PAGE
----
windows

Energy Efficient Windows

windows

Image source: www.manor.net.au

The latest trends in ecology have led to development of energy efficent product and among them are also energy efficient windows. The windows are made to save energy thus their production creates less pollution.

Basics:

Homes are insulated to prevent heat loss. A wall insulating value of R-19 is usual while any window will be less. It makes little sense to insulate walls well only to lose excessive heat through windows. One square foot of glass can lose as much heat as ten square feet of wall.
Climate plus heat loss/gain is the basis for the sizing of the heating cooling system. Excessive heat loss/gain requires a larger heating/cooling system to compensate while maintaining a comfortable temperature inside the dwelling. This is extra expense on a heating/cooling system which could go toward better windows or into ones pocket. [1]

We review work on In2O3:Sn films prepared by reactive e‐beam evaporation of In2O3 with up to 9 mol % SnO2 onto heated glass. These films have excellent spectrally selective properties when the deposition rate is ∼0.2 nm/s, the substrate temperature is 150 °C, and the oxygen pressure is 5×10-4 Torr. Optimized coatings have crystallite dimensions 50 nm and a C‐type rare‐earth oxide structure. We cover electromagnetic properties as recorded by spectrophotometry in the 0.2–50‐μm range, by X‐band microwave reflectance, and by dc electrical measurements. Hall‐effect data are included. An increase of the Sn content is shown to have several important effects: the semiconductor band gap is shifted towards the ultraviolet, the luminous transmittance remains high, the infrared reflectance increases to a high value beyond a certain wavelength which shifts towards the visible, phonon‐induced infrared absorption bands vanish, the microwave reflectance goes up, and the dc resisitivity drops to 2×10-4 Ω cm. The corresponding mobility is 30 cm2/V s. The complex dielectric function ϵ is reported. These data were obtained from carefully selected combinations of spectrophotometric transmittance and reflectance data. It is found that ϵ can be reconciled with the Drude theory only by assuming a strongly frequency‐dependent relaxation energy between the plasma energy and the band gap. We review a recently formulated quantitative theoretical model for the optical properties which explicitly includes the additive contributions to ϵ from valence electrons, free electrons, and phonons. The theory embodies an effective‐mass model for n‐doped semiconductors well ab- ove the Mott critical density. Because of the high doping, the Sn impurities are singly ionized and the associated electrons occupy the bottom of the conduction band in the form of an electron gas. The Sn ions behave approximately as point scatterers, which is consistent with pseudopotential arguments. Screening of the ions is described by the random phase approximation. This latter theory works well as a consequence of the small effective electron radii. Exchange and correlation in the electron gas are represented by the Hubbard and Singwi–Sjölander schemes. Phonon effects are included by three empirically determined damped Lorentz oscillators. Free‐electron properties are found to govern the optical performance in the main spectral range. An analysis of the complex dynamic resistivity (directly related to ϵ) shows unambiguously that Sn ions are the most important scatterers, although grain‐boundary scattering can play some role in the midvisible range. As a result of this analysis one concludes that the optical properties of the best films approach the theoretical limit. Band‐gap shifts can be understood as the net result of two competing mechanisms: a widening due to the Burstein–Moss effect, and a narrowing due to electron‐electron and electron‐ion scattering. The transition width—including an Urbach tail—seems to be consistent with these notions. Window applications are treated theoretically from detailed computations of integrated luminous, solar, and thermal properties. It is found that In2O3:Sn films on glass can yield 78% normal solar transmittance and 20% hemispherical thermal emittance. Substrate emission is found to be insignificant. [2]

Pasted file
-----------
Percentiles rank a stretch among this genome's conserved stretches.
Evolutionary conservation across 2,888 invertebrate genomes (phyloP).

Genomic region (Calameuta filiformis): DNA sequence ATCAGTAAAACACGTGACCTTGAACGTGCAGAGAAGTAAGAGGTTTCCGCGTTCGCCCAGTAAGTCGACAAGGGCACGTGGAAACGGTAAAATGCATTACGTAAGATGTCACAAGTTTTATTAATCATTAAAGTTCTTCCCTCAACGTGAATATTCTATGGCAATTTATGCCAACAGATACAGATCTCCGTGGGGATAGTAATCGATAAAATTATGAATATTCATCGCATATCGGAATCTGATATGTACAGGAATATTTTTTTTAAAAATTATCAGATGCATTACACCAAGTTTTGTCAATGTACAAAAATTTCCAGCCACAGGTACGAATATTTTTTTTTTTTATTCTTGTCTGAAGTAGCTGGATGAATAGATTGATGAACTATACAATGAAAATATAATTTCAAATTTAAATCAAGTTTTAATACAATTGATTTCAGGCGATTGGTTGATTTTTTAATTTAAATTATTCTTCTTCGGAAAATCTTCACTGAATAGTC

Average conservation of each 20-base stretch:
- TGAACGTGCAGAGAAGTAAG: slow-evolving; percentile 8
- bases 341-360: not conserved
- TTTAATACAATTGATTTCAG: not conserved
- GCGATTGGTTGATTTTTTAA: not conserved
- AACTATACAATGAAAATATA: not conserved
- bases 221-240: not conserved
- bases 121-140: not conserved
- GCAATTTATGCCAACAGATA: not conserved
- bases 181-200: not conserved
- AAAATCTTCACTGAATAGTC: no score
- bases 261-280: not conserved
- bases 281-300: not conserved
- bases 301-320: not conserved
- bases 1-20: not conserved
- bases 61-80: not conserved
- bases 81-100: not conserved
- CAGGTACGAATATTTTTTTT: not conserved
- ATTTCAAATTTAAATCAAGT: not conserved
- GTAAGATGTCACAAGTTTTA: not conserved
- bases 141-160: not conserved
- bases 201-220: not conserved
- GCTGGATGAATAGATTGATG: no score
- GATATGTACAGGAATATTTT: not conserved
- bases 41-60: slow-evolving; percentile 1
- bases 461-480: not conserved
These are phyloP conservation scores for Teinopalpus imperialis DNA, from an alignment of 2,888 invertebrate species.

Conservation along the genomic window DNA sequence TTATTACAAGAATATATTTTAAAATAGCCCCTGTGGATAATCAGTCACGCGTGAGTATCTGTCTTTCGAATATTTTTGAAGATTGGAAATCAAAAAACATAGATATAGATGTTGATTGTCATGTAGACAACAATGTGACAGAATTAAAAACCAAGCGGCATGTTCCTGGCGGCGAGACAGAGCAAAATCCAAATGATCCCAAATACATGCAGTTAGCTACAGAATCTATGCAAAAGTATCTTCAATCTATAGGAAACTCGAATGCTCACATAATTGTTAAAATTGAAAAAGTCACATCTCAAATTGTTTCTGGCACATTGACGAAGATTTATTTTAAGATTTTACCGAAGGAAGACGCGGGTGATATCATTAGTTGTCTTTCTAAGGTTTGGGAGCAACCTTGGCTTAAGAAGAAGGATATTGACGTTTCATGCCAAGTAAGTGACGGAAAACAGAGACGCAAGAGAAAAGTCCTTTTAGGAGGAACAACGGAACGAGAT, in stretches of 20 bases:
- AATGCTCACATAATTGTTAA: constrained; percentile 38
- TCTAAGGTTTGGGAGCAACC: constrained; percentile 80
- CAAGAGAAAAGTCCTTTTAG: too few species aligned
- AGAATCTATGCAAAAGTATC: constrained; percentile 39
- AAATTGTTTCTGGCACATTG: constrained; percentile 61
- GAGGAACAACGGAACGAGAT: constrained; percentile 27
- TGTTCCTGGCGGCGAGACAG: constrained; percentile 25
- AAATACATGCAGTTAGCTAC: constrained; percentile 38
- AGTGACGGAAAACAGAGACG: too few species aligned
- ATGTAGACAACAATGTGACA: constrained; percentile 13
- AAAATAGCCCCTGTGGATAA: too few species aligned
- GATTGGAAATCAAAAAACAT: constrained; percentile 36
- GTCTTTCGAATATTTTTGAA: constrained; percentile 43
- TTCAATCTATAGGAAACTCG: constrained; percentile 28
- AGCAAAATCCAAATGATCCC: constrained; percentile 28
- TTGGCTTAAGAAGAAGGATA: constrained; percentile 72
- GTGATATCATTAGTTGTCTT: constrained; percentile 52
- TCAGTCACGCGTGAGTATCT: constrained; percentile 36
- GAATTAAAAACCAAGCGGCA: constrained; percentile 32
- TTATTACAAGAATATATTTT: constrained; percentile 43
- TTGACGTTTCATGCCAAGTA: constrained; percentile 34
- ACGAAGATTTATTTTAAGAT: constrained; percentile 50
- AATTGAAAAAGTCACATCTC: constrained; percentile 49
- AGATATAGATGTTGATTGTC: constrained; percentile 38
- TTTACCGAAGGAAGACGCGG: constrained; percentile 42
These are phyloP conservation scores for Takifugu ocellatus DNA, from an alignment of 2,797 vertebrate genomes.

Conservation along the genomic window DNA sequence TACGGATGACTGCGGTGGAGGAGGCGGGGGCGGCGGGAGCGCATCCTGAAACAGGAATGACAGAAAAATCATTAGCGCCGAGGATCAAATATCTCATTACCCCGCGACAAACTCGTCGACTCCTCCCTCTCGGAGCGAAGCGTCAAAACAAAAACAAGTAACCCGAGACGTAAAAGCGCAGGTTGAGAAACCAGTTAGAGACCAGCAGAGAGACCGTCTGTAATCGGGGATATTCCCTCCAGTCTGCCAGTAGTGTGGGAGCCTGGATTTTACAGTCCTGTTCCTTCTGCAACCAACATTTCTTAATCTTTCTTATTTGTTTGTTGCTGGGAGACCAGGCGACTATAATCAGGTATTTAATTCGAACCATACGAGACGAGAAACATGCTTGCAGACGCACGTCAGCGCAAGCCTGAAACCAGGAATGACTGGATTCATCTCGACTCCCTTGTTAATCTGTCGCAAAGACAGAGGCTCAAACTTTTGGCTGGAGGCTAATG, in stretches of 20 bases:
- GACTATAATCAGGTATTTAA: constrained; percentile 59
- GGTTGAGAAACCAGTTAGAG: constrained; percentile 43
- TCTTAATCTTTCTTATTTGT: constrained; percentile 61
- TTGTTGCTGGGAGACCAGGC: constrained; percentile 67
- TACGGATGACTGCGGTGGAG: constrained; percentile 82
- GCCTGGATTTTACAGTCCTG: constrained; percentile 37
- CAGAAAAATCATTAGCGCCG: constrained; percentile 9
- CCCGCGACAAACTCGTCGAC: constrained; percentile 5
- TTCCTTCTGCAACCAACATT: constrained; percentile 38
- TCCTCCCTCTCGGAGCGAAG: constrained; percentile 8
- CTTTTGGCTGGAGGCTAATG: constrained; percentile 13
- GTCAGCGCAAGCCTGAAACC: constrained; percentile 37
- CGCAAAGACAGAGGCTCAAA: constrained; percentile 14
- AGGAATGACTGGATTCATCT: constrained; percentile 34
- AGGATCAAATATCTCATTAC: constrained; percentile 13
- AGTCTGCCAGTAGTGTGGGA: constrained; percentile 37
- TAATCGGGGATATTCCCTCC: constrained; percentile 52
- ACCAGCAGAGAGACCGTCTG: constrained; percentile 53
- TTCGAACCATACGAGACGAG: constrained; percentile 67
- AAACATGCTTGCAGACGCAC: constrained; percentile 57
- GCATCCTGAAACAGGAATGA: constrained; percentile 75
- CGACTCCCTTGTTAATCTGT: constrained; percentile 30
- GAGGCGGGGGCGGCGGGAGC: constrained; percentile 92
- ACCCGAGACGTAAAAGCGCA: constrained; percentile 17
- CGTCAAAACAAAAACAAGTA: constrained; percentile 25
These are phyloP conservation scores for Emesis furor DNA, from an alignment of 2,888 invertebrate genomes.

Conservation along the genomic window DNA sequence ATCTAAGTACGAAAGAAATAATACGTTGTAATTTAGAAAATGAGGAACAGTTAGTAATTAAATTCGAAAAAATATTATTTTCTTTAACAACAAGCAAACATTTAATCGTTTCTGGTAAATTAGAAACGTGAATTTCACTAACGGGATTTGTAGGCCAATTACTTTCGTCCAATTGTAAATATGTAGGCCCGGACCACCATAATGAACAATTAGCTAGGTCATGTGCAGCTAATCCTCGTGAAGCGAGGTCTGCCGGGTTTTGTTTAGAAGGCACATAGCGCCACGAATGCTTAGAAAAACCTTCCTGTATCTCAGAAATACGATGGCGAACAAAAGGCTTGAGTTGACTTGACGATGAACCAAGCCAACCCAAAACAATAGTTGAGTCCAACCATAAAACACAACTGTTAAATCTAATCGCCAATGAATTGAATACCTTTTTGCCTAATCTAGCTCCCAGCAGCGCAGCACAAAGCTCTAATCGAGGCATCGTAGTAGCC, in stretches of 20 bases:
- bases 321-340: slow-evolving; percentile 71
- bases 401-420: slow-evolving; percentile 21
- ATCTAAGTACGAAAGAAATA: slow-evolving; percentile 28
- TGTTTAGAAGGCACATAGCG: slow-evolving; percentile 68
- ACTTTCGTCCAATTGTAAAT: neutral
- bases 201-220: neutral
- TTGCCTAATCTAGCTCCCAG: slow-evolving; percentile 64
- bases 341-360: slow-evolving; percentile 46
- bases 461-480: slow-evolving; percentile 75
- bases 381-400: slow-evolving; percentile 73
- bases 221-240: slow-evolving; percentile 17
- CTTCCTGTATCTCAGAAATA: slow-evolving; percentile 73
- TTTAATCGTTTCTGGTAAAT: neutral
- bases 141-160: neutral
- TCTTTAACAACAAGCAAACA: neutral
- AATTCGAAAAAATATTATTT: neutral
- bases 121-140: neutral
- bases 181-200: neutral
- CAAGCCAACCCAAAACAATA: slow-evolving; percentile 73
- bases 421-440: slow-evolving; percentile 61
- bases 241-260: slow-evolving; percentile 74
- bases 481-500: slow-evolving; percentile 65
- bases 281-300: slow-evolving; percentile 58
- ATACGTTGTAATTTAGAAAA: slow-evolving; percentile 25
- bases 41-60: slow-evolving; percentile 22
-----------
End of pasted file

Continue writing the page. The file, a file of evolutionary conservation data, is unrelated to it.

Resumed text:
The objective of this study is to increase the visible transmittance of a low-emittance (low-e) glazing as much as possible by antireflection treatment. This has been carried out by depositing thin porous films of silicon dioxide, SiO2, on both sides of a commercial glazing with a pyrolytic low-e tin oxide-based coating. SiO2 was chosen because its refractive index makes it suitable for antireflection treatment of both the uncoated glass side and the side of the tin oxide coating. The deposition of the antireflective films was performed with a dip-coating method, where the substrate was dipped in a sol–gel of silica. Two different silica sol–gels were used, one was manufactured in the laboratory and the other one was a commercial solution with a higher porosity. An increase of the integrated visible transmittance (Tvis) by 9.8% points up to 0.915 was achieved for a coating produced with the commercial solution. Calculations of U value, g value and Tvis for window configurations were also performed. [3]